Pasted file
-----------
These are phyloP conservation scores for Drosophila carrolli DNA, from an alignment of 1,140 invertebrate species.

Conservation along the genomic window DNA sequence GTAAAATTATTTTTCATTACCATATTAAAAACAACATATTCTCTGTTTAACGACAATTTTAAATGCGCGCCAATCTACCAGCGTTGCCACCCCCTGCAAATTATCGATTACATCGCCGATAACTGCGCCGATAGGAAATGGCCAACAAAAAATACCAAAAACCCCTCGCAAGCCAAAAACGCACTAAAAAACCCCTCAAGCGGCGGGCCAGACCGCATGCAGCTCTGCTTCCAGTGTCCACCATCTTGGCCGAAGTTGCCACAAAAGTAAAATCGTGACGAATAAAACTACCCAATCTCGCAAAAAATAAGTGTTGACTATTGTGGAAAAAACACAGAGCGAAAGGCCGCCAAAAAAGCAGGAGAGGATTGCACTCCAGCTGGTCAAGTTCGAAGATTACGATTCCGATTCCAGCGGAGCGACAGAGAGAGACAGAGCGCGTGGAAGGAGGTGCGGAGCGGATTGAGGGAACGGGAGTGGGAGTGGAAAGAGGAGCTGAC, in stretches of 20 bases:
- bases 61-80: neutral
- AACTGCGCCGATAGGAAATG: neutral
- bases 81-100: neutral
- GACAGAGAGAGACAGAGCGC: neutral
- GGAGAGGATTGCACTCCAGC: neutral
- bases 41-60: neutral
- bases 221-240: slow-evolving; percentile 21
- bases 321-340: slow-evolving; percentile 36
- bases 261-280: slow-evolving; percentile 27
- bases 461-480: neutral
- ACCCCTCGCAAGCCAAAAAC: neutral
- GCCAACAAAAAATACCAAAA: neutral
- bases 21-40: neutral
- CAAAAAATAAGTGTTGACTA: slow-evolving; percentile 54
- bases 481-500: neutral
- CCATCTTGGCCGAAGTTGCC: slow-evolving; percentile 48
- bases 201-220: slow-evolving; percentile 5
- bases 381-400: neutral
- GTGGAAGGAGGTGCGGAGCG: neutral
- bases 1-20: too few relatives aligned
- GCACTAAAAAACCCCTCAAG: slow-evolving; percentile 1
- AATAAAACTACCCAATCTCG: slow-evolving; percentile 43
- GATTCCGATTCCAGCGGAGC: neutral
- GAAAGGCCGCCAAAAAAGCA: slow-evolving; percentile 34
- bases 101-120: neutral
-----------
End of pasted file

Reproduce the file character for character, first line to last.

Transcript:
These are phyloP conservation scores for Drosophila carrolli DNA, from an alignment of 1,140 invertebrate species.

Conservation along the genomic window DNA sequence GTAAAATTATTTTTCATTACCATATTAAAAACAACATATTCTCTGTTTAACGACAATTTTAAATGCGCGCCAATCTACCAGCGTTGCCACCCCCTGCAAATTATCGATTACATCGCCGATAACTGCGCCGATAGGAAATGGCCAACAAAAAATACCAAAAACCCCTCGCAAGCCAAAAACGCACTAAAAAACCCCTCAAGCGGCGGGCCAGACCGCATGCAGCTCTGCTTCCAGTGTCCACCATCTTGGCCGAAGTTGCCACAAAAGTAAAATCGTGACGAATAAAACTACCCAATCTCGCAAAAAATAAGTGTTGACTATTGTGGAAAAAACACAGAGCGAAAGGCCGCCAAAAAAGCAGGAGAGGATTGCACTCCAGCTGGTCAAGTTCGAAGATTACGATTCCGATTCCAGCGGAGCGACAGAGAGAGACAGAGCGCGTGGAAGGAGGTGCGGAGCGGATTGAGGGAACGGGAGTGGGAGTGGAAAGAGGAGCTGAC, in stretches of 20 bases:
- bases 61-80: neutral
- AACTGCGCCGATAGGAAATG: neutral
- bases 81-100: neutral
- GACAGAGAGAGACAGAGCGC: neutral
- GGAGAGGATTGCACTCCAGC: neutral
- bases 41-60: neutral
- bases 221-240: slow-evolving; percentile 21
- bases 321-340: slow-evolving; percentile 36
- bases 261-280: slow-evolving; percentile 27
- bases 461-480: neutral
- ACCCCTCGCAAGCCAAAAAC: neutral
- GCCAACAAAAAATACCAAAA: neutral
- bases 21-40: neutral
- CAAAAAATAAGTGTTGACTA: slow-evolving; percentile 54
- bases 481-500: neutral
- CCATCTTGGCCGAAGTTGCC: slow-evolving; percentile 48
- bases 201-220: slow-evolving; percentile 5
- bases 381-400: neutral
- GTGGAAGGAGGTGCGGAGCG: neutral
- bases 1-20: too few relatives aligned
- GCACTAAAAAACCCCTCAAG: slow-evolving; percentile 1
- AATAAAACTACCCAATCTCG: slow-evolving; percentile 43
- GATTCCGATTCCAGCGGAGC: neutral
- GAAAGGCCGCCAAAAAAGCA: slow-evolving; percentile 34
- bases 101-120: neutral